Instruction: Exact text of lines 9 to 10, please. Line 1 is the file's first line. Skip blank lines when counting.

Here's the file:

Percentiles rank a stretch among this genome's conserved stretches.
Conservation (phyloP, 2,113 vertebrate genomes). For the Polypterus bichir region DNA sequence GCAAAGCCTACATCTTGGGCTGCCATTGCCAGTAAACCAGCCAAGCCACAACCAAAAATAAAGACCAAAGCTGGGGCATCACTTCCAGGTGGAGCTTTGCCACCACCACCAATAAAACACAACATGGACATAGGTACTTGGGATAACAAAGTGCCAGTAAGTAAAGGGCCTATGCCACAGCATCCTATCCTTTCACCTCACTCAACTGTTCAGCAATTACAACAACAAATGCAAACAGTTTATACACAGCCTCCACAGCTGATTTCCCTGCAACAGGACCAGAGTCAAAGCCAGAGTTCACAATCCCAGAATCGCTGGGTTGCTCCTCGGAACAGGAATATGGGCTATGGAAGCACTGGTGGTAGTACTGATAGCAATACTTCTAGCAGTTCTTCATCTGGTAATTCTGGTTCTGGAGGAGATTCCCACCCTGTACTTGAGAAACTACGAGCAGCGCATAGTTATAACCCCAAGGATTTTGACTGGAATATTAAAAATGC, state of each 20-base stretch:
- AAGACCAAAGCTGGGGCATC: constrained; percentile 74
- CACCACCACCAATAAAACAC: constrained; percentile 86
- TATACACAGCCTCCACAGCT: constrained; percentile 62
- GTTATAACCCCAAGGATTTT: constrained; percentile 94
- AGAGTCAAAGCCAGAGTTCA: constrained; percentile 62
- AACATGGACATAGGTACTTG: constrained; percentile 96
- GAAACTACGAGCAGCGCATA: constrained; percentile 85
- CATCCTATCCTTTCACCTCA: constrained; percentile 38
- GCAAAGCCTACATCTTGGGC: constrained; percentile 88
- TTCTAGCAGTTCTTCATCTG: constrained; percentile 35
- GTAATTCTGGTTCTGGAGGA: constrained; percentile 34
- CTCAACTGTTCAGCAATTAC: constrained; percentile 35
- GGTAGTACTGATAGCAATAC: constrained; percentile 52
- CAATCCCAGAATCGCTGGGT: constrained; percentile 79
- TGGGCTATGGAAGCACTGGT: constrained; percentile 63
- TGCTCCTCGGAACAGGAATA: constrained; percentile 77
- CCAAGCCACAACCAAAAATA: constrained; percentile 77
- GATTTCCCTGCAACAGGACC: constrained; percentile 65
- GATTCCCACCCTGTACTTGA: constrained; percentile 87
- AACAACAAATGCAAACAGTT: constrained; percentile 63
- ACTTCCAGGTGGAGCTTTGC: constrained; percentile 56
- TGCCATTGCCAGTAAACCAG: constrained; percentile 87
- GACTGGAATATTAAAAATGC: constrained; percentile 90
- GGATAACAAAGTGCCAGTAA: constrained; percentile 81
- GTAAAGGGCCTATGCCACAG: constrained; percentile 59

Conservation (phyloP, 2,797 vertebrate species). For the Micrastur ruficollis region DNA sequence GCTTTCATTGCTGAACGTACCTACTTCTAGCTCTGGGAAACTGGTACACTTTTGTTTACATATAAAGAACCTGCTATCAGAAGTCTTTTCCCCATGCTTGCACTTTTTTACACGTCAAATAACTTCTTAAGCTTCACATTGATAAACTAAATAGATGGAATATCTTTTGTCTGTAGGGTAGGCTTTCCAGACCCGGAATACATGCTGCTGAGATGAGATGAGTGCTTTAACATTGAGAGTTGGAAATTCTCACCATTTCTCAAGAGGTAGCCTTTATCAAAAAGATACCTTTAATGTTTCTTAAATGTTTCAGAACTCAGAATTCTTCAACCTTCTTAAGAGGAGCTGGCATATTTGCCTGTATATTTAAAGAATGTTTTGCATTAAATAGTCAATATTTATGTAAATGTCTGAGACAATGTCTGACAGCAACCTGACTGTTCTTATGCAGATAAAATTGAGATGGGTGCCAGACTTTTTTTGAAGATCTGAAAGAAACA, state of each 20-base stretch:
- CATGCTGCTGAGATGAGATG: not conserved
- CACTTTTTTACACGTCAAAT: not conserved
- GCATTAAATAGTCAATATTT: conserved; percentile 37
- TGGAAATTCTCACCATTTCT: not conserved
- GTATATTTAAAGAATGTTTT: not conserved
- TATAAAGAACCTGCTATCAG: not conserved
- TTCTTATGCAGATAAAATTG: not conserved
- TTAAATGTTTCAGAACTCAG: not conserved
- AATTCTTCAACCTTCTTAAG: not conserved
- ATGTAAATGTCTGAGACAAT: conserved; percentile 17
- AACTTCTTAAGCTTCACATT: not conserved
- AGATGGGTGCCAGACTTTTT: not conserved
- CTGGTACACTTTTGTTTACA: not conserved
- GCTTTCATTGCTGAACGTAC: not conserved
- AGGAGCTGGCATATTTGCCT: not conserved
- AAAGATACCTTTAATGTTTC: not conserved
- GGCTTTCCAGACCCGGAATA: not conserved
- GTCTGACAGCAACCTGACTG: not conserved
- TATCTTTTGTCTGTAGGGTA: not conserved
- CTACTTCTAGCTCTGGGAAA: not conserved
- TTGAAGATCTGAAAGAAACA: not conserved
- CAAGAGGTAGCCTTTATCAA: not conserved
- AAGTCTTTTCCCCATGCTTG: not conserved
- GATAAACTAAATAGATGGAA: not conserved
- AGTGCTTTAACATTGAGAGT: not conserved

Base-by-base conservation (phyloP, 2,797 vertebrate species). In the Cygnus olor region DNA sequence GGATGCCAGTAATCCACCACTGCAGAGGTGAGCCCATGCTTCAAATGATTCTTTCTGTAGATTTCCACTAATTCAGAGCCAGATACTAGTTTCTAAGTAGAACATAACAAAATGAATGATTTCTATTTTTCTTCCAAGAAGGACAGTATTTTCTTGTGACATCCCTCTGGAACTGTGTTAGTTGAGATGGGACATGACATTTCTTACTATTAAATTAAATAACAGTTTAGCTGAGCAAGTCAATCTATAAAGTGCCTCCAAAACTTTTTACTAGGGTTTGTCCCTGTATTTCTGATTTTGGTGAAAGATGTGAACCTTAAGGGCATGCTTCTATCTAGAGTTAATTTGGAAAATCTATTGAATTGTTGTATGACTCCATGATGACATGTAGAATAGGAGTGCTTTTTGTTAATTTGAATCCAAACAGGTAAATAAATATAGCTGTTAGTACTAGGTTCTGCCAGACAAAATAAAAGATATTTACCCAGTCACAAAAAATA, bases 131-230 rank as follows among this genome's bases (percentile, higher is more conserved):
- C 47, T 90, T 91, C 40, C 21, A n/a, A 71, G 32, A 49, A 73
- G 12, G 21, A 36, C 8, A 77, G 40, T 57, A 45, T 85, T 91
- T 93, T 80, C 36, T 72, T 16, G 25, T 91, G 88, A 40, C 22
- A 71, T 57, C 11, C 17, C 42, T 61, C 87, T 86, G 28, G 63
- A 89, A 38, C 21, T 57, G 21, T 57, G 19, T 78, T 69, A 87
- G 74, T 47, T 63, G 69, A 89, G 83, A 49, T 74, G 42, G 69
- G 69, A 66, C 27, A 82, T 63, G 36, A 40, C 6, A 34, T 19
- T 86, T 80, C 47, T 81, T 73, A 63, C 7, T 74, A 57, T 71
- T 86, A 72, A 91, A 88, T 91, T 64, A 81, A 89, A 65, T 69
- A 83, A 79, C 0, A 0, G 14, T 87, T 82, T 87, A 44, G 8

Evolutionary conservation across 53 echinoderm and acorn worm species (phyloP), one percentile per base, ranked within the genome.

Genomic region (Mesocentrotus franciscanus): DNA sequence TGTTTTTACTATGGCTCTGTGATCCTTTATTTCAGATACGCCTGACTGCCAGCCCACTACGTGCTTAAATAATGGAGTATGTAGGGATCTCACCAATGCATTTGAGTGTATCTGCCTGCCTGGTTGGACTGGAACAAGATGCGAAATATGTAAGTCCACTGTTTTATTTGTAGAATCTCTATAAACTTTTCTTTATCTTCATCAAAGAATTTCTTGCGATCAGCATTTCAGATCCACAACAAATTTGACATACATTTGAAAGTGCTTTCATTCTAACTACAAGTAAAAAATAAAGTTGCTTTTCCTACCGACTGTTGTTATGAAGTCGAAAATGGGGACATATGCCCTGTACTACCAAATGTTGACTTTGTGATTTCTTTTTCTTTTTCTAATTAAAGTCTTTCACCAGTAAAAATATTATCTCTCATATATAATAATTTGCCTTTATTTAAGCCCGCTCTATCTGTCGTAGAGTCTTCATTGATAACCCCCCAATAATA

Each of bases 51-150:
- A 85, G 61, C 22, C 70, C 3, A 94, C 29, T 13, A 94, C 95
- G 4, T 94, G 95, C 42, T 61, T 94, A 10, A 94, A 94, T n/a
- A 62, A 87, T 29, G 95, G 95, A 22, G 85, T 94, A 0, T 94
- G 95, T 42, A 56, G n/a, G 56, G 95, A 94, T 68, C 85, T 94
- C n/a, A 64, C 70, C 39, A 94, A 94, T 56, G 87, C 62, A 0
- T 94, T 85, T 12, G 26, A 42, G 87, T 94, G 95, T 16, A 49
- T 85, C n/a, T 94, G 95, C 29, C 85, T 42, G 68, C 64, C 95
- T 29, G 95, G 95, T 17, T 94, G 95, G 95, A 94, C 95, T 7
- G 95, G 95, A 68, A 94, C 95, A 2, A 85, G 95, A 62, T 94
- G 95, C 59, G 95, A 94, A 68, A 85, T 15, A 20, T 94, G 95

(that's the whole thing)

- GAAACTACGAGCAGCGCATA: constrained; percentile 85
- CATCCTATCCTTTCACCTCA: constrained; percentile 38